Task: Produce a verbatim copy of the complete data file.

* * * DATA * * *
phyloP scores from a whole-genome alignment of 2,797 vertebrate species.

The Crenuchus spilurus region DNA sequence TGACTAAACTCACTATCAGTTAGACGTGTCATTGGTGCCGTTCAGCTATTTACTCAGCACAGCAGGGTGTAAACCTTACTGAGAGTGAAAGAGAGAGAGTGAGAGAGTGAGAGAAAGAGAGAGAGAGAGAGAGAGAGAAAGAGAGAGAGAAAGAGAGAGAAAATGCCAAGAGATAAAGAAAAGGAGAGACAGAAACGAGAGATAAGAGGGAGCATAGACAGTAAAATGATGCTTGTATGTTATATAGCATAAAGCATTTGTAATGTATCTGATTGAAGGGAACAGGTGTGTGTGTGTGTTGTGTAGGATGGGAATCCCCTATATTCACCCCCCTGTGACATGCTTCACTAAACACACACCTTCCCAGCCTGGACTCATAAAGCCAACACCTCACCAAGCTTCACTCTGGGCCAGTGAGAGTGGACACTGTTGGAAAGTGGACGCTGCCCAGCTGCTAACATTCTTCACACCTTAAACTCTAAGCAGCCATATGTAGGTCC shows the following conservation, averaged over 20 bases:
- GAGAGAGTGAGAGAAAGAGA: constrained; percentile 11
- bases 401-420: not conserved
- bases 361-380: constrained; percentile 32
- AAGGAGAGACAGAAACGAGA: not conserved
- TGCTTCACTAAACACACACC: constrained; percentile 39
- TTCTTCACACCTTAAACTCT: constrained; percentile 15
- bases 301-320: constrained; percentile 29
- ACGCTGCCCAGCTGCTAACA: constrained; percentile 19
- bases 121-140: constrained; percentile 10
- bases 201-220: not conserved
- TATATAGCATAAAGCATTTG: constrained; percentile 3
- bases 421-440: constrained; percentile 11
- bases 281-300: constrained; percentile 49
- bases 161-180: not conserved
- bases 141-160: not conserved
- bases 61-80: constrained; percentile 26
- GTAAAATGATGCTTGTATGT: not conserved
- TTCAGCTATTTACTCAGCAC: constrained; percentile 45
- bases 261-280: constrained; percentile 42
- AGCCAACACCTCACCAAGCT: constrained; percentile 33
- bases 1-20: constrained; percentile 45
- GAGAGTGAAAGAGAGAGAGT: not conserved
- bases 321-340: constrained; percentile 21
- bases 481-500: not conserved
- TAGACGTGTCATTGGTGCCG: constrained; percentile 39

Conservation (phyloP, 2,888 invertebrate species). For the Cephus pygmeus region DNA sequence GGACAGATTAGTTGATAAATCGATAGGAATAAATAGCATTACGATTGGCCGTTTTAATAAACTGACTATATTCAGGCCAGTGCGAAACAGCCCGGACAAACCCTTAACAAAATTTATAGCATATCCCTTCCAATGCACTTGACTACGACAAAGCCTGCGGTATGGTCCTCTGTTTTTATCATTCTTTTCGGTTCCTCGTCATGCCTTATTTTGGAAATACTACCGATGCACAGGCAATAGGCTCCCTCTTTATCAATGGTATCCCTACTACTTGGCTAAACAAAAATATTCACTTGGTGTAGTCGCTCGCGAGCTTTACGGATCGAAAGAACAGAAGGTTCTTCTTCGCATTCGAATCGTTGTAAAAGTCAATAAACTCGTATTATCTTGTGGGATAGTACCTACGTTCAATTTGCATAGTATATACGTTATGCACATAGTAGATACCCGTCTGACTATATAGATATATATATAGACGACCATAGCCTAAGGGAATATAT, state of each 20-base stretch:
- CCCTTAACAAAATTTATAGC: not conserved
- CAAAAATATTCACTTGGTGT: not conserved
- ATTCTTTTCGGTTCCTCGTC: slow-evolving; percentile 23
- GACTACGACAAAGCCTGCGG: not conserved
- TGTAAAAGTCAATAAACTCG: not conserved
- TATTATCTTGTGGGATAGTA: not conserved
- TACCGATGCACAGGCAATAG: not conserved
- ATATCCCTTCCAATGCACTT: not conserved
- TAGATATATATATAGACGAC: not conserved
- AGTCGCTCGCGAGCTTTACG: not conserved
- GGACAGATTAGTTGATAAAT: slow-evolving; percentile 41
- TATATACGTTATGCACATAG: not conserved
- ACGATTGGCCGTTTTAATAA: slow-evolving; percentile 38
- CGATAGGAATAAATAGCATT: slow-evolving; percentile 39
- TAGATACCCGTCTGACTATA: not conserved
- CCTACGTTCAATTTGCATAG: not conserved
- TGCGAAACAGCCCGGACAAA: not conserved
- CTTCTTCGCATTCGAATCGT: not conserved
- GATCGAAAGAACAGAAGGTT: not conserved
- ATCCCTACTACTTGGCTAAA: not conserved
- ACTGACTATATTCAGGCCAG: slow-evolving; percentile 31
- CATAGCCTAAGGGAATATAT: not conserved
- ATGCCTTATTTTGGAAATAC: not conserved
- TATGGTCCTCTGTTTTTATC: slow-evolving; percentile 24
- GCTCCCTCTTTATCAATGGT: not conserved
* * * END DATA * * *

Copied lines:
phyloP scores from a whole-genome alignment of 2,797 vertebrate species.

The Crenuchus spilurus region DNA sequence TGACTAAACTCACTATCAGTTAGACGTGTCATTGGTGCCGTTCAGCTATTTACTCAGCACAGCAGGGTGTAAACCTTACTGAGAGTGAAAGAGAGAGAGTGAGAGAGTGAGAGAAAGAGAGAGAGAGAGAGAGAGAGAAAGAGAGAGAGAAAGAGAGAGAAAATGCCAAGAGATAAAGAAAAGGAGAGACAGAAACGAGAGATAAGAGGGAGCATAGACAGTAAAATGATGCTTGTATGTTATATAGCATAAAGCATTTGTAATGTATCTGATTGAAGGGAACAGGTGTGTGTGTGTGTTGTGTAGGATGGGAATCCCCTATATTCACCCCCCTGTGACATGCTTCACTAAACACACACCTTCCCAGCCTGGACTCATAAAGCCAACACCTCACCAAGCTTCACTCTGGGCCAGTGAGAGTGGACACTGTTGGAAAGTGGACGCTGCCCAGCTGCTAACATTCTTCACACCTTAAACTCTAAGCAGCCATATGTAGGTCC shows the following conservation, averaged over 20 bases:
- GAGAGAGTGAGAGAAAGAGA: constrained; percentile 11
- bases 401-420: not conserved
- bases 361-380: constrained; percentile 32
- AAGGAGAGACAGAAACGAGA: not conserved
- TGCTTCACTAAACACACACC: constrained; percentile 39
- TTCTTCACACCTTAAACTCT: constrained; percentile 15
- bases 301-320: constrained; percentile 29
- ACGCTGCCCAGCTGCTAACA: constrained; percentile 19
- bases 121-140: constrained; percentile 10
- bases 201-220: not conserved
- TATATAGCATAAAGCATTTG: constrained; percentile 3
- bases 421-440: constrained; percentile 11
- bases 281-300: constrained; percentile 49
- bases 161-180: not conserved
- bases 141-160: not conserved
- bases 61-80: constrained; percentile 26
- GTAAAATGATGCTTGTATGT: not conserved
- TTCAGCTATTTACTCAGCAC: constrained; percentile 45
- bases 261-280: constrained; percentile 42
- AGCCAACACCTCACCAAGCT: constrained; percentile 33
- bases 1-20: constrained; percentile 45
- GAGAGTGAAAGAGAGAGAGT: not conserved
- bases 321-340: constrained; percentile 21
- bases 481-500: not conserved
- TAGACGTGTCATTGGTGCCG: constrained; percentile 39

Conservation (phyloP, 2,888 invertebrate species). For the Cephus pygmeus region DNA sequence GGACAGATTAGTTGATAAATCGATAGGAATAAATAGCATTACGATTGGCCGTTTTAATAAACTGACTATATTCAGGCCAGTGCGAAACAGCCCGGACAAACCCTTAACAAAATTTATAGCATATCCCTTCCAATGCACTTGACTACGACAAAGCCTGCGGTATGGTCCTCTGTTTTTATCATTCTTTTCGGTTCCTCGTCATGCCTTATTTTGGAAATACTACCGATGCACAGGCAATAGGCTCCCTCTTTATCAATGGTATCCCTACTACTTGGCTAAACAAAAATATTCACTTGGTGTAGTCGCTCGCGAGCTTTACGGATCGAAAGAACAGAAGGTTCTTCTTCGCATTCGAATCGTTGTAAAAGTCAATAAACTCGTATTATCTTGTGGGATAGTACCTACGTTCAATTTGCATAGTATATACGTTATGCACATAGTAGATACCCGTCTGACTATATAGATATATATATAGACGACCATAGCCTAAGGGAATATAT, state of each 20-base stretch:
- CCCTTAACAAAATTTATAGC: not conserved
- CAAAAATATTCACTTGGTGT: not conserved
- ATTCTTTTCGGTTCCTCGTC: slow-evolving; percentile 23
- GACTACGACAAAGCCTGCGG: not conserved
- TGTAAAAGTCAATAAACTCG: not conserved
- TATTATCTTGTGGGATAGTA: not conserved
- TACCGATGCACAGGCAATAG: not conserved
- ATATCCCTTCCAATGCACTT: not conserved
- TAGATATATATATAGACGAC: not conserved
- AGTCGCTCGCGAGCTTTACG: not conserved
- GGACAGATTAGTTGATAAAT: slow-evolving; percentile 41
- TATATACGTTATGCACATAG: not conserved
- ACGATTGGCCGTTTTAATAA: slow-evolving; percentile 38
- CGATAGGAATAAATAGCATT: slow-evolving; percentile 39
- TAGATACCCGTCTGACTATA: not conserved
- CCTACGTTCAATTTGCATAG: not conserved
- TGCGAAACAGCCCGGACAAA: not conserved
- CTTCTTCGCATTCGAATCGT: not conserved
- GATCGAAAGAACAGAAGGTT: not conserved
- ATCCCTACTACTTGGCTAAA: not conserved
- ACTGACTATATTCAGGCCAG: slow-evolving; percentile 31
- CATAGCCTAAGGGAATATAT: not conserved
- ATGCCTTATTTTGGAAATAC: not conserved
- TATGGTCCTCTGTTTTTATC: slow-evolving; percentile 24
- GCTCCCTCTTTATCAATGGT: not conserved